John Feehery: Speaking Engagements


Two Faces of Janus

Posted on November 30, 2010

In Roman mythology, Janus (or Ianus) is the god of gates, doors, doorways, beginnings, endings and time. His most prominent remnant in modern culture is his namesake, the month of January, which begins the new year. Most often he is depicted as having two heads, facing opposite directions; one head looks back at the last year while the other looks forward to the new, simultaneously into the future and the past.

Janus is a fascinating mythical figure. He is honored at the beginning of each year, although most people don’t know it, because January is named after him.

According to Wikipedia: “He was frequently used to symbolize change and transitions such as the progression of past to future, of one condition to another, of one vision to another, the growing up of young people, and of one universe to another. He was also known as the figure representing time because he could see into the past with one face and into the future with the other.”

But invoking Janus can also be an insult. If you are a two-faced Janus, that means you are a hypocrite, a liar, a shifty, no-good, dirty scoundrel. Or perhaps a diplomat.

The term “two-faced Janus” came to my mind as I read the editorial page of the New York Times this morning.

One column, by the always fascinating David Brooks, talked about the fragile world of diplomacy, made even more fragile by the Wikileaks guy who leaked a bunch of private cable sent by our diplomats back home: “The WikiLeaks dump will probably damage the global conversation. Nations will be less likely to share with the United States. Agencies will be tempted to return to the pre-9/11 silos. World leaders will get their back up when they read what is said about them. Cooperation against Iran may be harder to maintain because Arab leaders feel exposed and boxed in. This fragile international conversation is under threat. It’s under threat from WikiLeaks. It’s under threat from a Gresham’s Law effect, in which the level of public exposure is determined by the biggest leaker and the biggest traitor.”

Another column, written by Julie Zhou of Facebook, comments on the fragile state of civility on the Internet, made much, much worse by anonymity: “THERE you are, peacefully reading an article or watching a video on the Internet. You finish, find it thought-provoking, and scroll down to the comments section to see what other people thought. And there, lurking among dozens of well-intentioned opinions is a troll.  “How much longer is the media going to milk this beyond tired story?” “These guys are frauds.” “Your idiocy is disturbing.” “We’re just trying to make the world a better place, one brainwashed, ignorant idiot at a time.” These are the trollish comments, all from anonymous sources, that you could have found after reading a CNN article on the rescue of the Chilean miners…Trolling, defined as the act of posting inflammatory, derogatory or provocative messages in public forums, is a problem as old as the Internet itself, although its roots go much farther back. Even in the fourth century B.C., Plato touched upon the subject of anonymity and morality in his parable of the ring of Gyges.  That mythical ring gave its owner the power of invisibility, and Plato observed that even a habitually just man who possessed such a ring would become a thief, knowing that he couldn’t be caught. Morality, Plato argues, comes from full disclosure; without accountability for our actions we would all behave unjustly.”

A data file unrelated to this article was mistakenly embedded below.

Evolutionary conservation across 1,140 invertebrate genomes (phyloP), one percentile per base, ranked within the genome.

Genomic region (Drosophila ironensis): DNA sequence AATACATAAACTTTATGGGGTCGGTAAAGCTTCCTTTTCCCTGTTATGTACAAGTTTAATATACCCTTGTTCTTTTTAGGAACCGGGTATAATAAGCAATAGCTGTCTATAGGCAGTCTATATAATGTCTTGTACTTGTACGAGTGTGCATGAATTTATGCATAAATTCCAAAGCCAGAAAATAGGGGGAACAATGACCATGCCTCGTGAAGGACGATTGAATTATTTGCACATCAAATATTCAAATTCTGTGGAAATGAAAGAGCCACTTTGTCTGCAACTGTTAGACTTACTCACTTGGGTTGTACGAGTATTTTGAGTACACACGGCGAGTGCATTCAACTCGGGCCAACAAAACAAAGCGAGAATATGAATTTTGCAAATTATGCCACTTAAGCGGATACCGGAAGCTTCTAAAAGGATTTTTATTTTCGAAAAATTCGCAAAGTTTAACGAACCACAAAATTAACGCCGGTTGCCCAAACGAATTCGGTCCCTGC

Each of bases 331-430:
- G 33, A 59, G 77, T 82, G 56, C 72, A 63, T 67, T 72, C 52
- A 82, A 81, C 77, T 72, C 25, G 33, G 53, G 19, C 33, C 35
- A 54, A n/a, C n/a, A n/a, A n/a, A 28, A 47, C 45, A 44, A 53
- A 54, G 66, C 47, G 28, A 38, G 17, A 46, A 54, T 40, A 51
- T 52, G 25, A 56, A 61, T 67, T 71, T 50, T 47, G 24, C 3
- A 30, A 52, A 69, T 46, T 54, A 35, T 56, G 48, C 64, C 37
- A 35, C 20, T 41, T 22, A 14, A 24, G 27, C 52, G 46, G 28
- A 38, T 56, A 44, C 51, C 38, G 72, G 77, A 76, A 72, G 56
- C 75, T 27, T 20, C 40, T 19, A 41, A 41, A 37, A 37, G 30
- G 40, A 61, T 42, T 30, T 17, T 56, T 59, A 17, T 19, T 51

In the first column, being two-faced is held up as a diplomatic virtue. In the second, it is exposed for what it really is: an excuse to be rude.

I am not sure that the gossip that came from the Wikileaks leak is all that devastating to national security. I may be convinced otherwise. But it seems to me that Israel and the United States made out pretty well with the revelations that the Arab States find Iran to be its biggest existential threat. I, for one, was not very surprised to hear that Silvio Berlusconi parties like a rock star, that Vladimir Putin is running a mobster state, or that we have a big problem with the Pakistanis.

I doubt that the diplomats on the other side of the equation are that surprised by these revelations either. But, undoubtedly, they will use them to try to embarrass our diplomats for years to come.

Never put anything in writing; anything you wouldn’t want to see on the front page of the Washington Post. That was one of the first lessons my old boss Bob Michel taught me when I first came to Capitol Hill. Perhaps our diplomatic corps could learn the same lesson about what they write.

Which gets me to the second point. As someone who does a fair share of blogging, I have a pretty thick skin. People say some pretty nasty things about me on occasion, and that’s okay. I can take it. But it is annoying that so many of these brave souls who comment so viciously do so behind a wall of anonymity.

They are two-faced. What they say when they are anonymous is probably much different than what they would say if they proudly identified themselves.

You are far less likely to be a huge jerk in public than you are in private, if you are a normal human being. Of course, some people are just jerks and it doesn’t matter if they are in public or private. And that is fine, as long as we all know that.

That is why I think websites should require people to identify themselves if they want to post comments. I guarantee that the level of discourse would improve dramatically.

Janus could get away with being two-faced because it allowed him to see both the future and the past. Most normal people, including our diplomatic corps, would be better served by being straightforward and honest in their daily lives, and leave the two-faced strategy to the Greek Gods.